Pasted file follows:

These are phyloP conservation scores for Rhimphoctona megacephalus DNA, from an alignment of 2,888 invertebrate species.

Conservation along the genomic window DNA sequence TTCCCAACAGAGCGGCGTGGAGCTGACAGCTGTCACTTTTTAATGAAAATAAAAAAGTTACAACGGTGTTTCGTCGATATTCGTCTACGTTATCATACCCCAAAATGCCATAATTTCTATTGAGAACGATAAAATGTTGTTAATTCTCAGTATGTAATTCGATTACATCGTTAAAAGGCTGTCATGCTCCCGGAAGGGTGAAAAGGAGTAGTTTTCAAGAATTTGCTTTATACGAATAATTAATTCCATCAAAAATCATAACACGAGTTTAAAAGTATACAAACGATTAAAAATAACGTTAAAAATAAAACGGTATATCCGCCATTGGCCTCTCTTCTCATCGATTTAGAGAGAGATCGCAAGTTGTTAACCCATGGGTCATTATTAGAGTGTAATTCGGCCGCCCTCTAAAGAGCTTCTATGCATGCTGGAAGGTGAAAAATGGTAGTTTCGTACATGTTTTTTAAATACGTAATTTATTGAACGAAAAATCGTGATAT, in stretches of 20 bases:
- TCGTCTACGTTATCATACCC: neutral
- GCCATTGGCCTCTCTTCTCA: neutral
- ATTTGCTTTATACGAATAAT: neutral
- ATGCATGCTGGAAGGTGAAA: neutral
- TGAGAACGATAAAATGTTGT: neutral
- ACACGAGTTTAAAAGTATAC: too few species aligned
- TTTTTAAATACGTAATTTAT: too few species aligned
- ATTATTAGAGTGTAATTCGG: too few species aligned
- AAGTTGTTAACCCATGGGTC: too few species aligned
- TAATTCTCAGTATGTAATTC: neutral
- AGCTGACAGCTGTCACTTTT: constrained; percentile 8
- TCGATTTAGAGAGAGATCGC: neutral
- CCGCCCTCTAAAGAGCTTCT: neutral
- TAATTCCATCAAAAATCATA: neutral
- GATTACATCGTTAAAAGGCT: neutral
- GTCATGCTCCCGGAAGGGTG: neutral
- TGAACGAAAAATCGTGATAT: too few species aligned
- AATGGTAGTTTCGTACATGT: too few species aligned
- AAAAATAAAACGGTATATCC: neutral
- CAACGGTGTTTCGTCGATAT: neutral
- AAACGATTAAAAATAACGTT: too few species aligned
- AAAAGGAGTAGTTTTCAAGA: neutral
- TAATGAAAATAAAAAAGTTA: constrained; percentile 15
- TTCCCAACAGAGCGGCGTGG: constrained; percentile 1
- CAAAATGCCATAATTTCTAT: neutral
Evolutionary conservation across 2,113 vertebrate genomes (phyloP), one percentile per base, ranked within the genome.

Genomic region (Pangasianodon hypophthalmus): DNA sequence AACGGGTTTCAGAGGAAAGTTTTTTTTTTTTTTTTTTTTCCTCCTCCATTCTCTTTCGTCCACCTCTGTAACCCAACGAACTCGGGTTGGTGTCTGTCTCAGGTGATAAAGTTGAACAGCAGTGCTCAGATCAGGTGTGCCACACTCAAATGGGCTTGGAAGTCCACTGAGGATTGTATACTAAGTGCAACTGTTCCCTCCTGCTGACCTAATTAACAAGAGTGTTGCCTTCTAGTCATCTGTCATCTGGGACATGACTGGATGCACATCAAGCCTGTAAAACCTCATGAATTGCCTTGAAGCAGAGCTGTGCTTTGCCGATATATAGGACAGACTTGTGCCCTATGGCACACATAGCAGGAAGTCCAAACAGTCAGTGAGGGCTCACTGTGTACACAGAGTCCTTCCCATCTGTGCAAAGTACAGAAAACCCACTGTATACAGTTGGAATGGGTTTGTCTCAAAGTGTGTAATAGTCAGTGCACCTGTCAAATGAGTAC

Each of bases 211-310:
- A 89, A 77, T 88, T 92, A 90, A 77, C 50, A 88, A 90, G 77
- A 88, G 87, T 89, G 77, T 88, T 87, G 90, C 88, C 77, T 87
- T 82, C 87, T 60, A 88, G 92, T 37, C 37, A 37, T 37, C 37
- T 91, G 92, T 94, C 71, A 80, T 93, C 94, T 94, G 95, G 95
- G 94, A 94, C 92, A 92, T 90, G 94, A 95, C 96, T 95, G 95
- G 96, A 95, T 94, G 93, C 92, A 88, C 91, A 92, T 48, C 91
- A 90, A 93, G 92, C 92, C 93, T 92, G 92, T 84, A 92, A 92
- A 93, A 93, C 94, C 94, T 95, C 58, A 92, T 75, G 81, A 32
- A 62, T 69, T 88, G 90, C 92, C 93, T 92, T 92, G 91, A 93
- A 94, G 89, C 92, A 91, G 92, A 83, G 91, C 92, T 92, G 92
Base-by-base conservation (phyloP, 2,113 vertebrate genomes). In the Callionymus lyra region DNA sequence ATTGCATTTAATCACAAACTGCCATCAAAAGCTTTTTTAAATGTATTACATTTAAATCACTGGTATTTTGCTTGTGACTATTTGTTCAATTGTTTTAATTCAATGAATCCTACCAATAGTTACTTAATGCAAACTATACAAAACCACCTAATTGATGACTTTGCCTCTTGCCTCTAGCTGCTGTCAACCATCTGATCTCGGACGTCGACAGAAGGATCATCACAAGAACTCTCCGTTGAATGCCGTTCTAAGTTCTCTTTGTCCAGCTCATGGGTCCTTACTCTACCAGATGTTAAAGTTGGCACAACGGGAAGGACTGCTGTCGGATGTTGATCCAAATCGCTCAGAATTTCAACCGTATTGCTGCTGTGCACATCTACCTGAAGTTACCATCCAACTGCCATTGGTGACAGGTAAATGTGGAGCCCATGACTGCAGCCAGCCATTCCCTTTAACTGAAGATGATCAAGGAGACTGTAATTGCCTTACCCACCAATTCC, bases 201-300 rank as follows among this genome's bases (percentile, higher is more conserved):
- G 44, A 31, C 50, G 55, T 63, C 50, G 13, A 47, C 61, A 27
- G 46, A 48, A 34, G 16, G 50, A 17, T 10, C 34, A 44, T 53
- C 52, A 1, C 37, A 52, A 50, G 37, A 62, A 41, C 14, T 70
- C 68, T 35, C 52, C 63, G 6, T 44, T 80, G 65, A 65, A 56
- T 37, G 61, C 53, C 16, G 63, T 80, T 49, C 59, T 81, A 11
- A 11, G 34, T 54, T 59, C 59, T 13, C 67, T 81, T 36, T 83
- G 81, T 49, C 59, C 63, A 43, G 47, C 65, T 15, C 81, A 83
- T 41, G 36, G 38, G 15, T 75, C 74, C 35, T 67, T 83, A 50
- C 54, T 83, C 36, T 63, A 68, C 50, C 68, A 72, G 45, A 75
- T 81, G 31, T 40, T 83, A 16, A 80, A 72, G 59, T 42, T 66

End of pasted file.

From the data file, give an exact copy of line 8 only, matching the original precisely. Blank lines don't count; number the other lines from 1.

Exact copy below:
- ACACGAGTTTAAAAGTATAC: too few species aligned